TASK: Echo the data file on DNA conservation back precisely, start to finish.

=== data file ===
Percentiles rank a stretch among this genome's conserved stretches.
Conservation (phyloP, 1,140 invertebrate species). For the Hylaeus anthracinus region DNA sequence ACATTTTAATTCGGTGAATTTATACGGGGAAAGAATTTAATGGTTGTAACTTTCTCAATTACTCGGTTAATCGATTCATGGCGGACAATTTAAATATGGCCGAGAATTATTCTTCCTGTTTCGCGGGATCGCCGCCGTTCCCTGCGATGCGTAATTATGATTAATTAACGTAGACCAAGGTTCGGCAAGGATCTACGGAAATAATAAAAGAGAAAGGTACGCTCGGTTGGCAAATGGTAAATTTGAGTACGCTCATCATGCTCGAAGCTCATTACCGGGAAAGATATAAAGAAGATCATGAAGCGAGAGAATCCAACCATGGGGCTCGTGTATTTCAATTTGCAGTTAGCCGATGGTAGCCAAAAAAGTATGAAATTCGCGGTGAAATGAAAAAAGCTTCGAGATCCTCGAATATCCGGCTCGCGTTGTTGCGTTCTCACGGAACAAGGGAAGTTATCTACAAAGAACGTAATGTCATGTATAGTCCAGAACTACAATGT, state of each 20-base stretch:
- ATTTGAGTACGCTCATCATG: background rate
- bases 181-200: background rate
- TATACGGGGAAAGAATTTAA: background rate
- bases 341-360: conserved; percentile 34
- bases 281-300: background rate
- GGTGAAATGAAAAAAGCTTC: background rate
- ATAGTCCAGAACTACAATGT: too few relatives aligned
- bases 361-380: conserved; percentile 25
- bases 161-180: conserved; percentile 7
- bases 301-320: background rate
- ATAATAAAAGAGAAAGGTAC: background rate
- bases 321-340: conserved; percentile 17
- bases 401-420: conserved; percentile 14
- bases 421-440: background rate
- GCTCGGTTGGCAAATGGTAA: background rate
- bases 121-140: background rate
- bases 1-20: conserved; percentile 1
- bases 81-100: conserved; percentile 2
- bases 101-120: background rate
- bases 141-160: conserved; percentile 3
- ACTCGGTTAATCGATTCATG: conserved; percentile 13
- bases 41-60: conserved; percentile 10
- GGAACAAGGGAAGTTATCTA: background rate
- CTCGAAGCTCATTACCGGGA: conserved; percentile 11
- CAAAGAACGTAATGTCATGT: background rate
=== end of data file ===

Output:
Percentiles rank a stretch among this genome's conserved stretches.
Conservation (phyloP, 1,140 invertebrate species). For the Hylaeus anthracinus region DNA sequence ACATTTTAATTCGGTGAATTTATACGGGGAAAGAATTTAATGGTTGTAACTTTCTCAATTACTCGGTTAATCGATTCATGGCGGACAATTTAAATATGGCCGAGAATTATTCTTCCTGTTTCGCGGGATCGCCGCCGTTCCCTGCGATGCGTAATTATGATTAATTAACGTAGACCAAGGTTCGGCAAGGATCTACGGAAATAATAAAAGAGAAAGGTACGCTCGGTTGGCAAATGGTAAATTTGAGTACGCTCATCATGCTCGAAGCTCATTACCGGGAAAGATATAAAGAAGATCATGAAGCGAGAGAATCCAACCATGGGGCTCGTGTATTTCAATTTGCAGTTAGCCGATGGTAGCCAAAAAAGTATGAAATTCGCGGTGAAATGAAAAAAGCTTCGAGATCCTCGAATATCCGGCTCGCGTTGTTGCGTTCTCACGGAACAAGGGAAGTTATCTACAAAGAACGTAATGTCATGTATAGTCCAGAACTACAATGT, state of each 20-base stretch:
- ATTTGAGTACGCTCATCATG: background rate
- bases 181-200: background rate
- TATACGGGGAAAGAATTTAA: background rate
- bases 341-360: conserved; percentile 34
- bases 281-300: background rate
- GGTGAAATGAAAAAAGCTTC: background rate
- ATAGTCCAGAACTACAATGT: too few relatives aligned
- bases 361-380: conserved; percentile 25
- bases 161-180: conserved; percentile 7
- bases 301-320: background rate
- ATAATAAAAGAGAAAGGTAC: background rate
- bases 321-340: conserved; percentile 17
- bases 401-420: conserved; percentile 14
- bases 421-440: background rate
- GCTCGGTTGGCAAATGGTAA: background rate
- bases 121-140: background rate
- bases 1-20: conserved; percentile 1
- bases 81-100: conserved; percentile 2
- bases 101-120: background rate
- bases 141-160: conserved; percentile 3
- ACTCGGTTAATCGATTCATG: conserved; percentile 13
- bases 41-60: conserved; percentile 10
- GGAACAAGGGAAGTTATCTA: background rate
- CTCGAAGCTCATTACCGGGA: conserved; percentile 11
- CAAAGAACGTAATGTCATGT: background rate